Episode One Hundred and Sixty: After All; 2014 (7)

by danhon

0.0 Sitrep

My wife and I have two pieces of slang that we use around the house: the first, over text message, is invariably SITREP when one of us is looking after our son. How’s everything going? Has he pooped? Is he awake? Has he gone to sleep? What has he broken? Was it his limb, or someone else’s limb? The other one is *babby* – a stupid reference to the infamous Yahoo! Answers Question, How Is Babby Formed. Babby, in this case, is the one who’s just done a gigantic poo, finally.

1.0 After All

It’s easy to poke fun and stuff and easy to rail at things that other people do and put out into the world. I could try, but in the end I wouldn’t be able to top this quote from Anton Ego in Pixar’s Ratatouille:

“In many ways, the work of a critic is easy. We risk very little, yet enjoy a position over those who offer up their work and their selves to our judgment. We thrive on negative criticism, which is fun to write and to read. But the bitter truth we critics must face, is that in the grand scheme of things, the average piece of junk is probably more meaningful than our criticism designating it so. But there are times when a critic truly risks something, and that is in the discovery and defense of the *new*. The world is often unkind to new talent, new creations. The new needs friends. Last night, I experienced something new: an extraordinary meal from a singularly unexpected source. To say that both the meal and its maker have challenged my preconceptions about fine cooking is a gross understatement. They have rocked me to my core. In the past, I have made no secret of my disdain for Chef Gusteau’s famous motto, “Anyone can cook.” But I realize, only now do I truly understand what he meant. Not everyone can become a great artist; but a great artist *can* come from *anywhere*. It is difficult to imagine more humble origins than those of the genius now cooking at Gusteau’s, who is, in this critic’s opinion, nothing less than the finest chef in France. I will be returning to Gusteau’s soon, hungry for more.”

It’s hard to do, to be a friend to the new. At the old job, the culture was that as a creative director, you had to protect fledgling ideas. They were too frail, too easily bent or broken or challenged at the early stages to survive out in the world. That’s why the entire creative department had to sit on its own floor, why strategists and planners and account people weren’t invited to creative reviews and if they were, had strict instructions to be seen but not heard.

I would like to believe – I think we don’t really have a choice but to believe – that most people, most of the time, have good intentions at heart. And that it can be the state of the world and the environment that grinds us down, because how else are you supposed to react to an indifferent universe? There’s good stuff out there, and whilst it’s not like there’s a duty to be optimistic and kind to the things happening in the world, perhaps we need to be – or I need to be – to help the things we want to happen, happen.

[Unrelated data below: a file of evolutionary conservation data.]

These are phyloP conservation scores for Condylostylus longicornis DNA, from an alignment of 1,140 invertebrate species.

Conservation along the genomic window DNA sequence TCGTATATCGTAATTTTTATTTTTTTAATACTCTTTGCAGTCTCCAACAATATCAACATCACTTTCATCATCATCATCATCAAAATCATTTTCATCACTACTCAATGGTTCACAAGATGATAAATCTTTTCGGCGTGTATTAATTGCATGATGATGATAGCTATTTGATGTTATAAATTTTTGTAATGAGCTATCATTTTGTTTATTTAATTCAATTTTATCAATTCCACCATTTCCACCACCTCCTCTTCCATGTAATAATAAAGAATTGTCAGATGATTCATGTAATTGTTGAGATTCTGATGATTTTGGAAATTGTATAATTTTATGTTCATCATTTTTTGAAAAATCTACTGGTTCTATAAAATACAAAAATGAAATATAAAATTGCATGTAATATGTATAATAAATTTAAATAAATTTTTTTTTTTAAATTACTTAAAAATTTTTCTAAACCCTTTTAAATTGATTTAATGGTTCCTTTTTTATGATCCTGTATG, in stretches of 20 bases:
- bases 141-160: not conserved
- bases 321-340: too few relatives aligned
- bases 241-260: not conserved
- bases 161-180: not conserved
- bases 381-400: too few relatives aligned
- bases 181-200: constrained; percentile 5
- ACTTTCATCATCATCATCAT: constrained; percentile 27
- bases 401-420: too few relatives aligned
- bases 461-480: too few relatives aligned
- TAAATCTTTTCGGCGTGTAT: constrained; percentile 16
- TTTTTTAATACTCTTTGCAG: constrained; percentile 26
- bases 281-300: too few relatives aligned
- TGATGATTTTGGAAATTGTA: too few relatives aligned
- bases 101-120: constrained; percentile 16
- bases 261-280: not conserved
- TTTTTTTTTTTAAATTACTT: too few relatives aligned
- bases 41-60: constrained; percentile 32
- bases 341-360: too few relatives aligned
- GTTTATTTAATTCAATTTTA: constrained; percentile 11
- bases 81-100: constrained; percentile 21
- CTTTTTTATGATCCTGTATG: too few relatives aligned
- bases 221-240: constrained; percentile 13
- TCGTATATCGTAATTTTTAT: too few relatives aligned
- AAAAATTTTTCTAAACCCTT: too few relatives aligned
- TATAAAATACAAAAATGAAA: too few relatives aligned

So, I’m going to try again. The new stuff. The stuff that makes us feel excited, *should* make us feel excited. That is an achievement and whilst it might not be completely there yet, is still pushing us in the right direction and is taking us forward. Is better, and can be made better. That stuff.

2.0 2014 (7)

Hundreds of thousands of sensors monitor the sleeping patterns of people worldwide, allowing a private company to pinpoint the exact second that an earthquake roused people in Napa, California. We see 3D data regularly depicted as LIDAR point-clouds and voxels, we use pixelated models more than ever before to interpret our surroundings. Millions of people have watched a goldfish play videogames, live on the internet. We can make images of objects using less than one photon per pixel. There are at least thirteen active robotic solar system missions. American Football players committing domestic violence, witnessed by surveillance camera, are ex-post-facto removed from popular videogames. There are now nine documented cases of people who have lived without a cerebellum. Scales that measure your weight and are connected to the internet geolocate themselves, accounting for fluctuations in gravity around the planet. A citizen science project has found evidence that humans can gain the ability to see into the near infrared just by eating lots of vitamin A2.

12:10am. iPhone 6’d up. I am a puppet, pull my strings.

Dan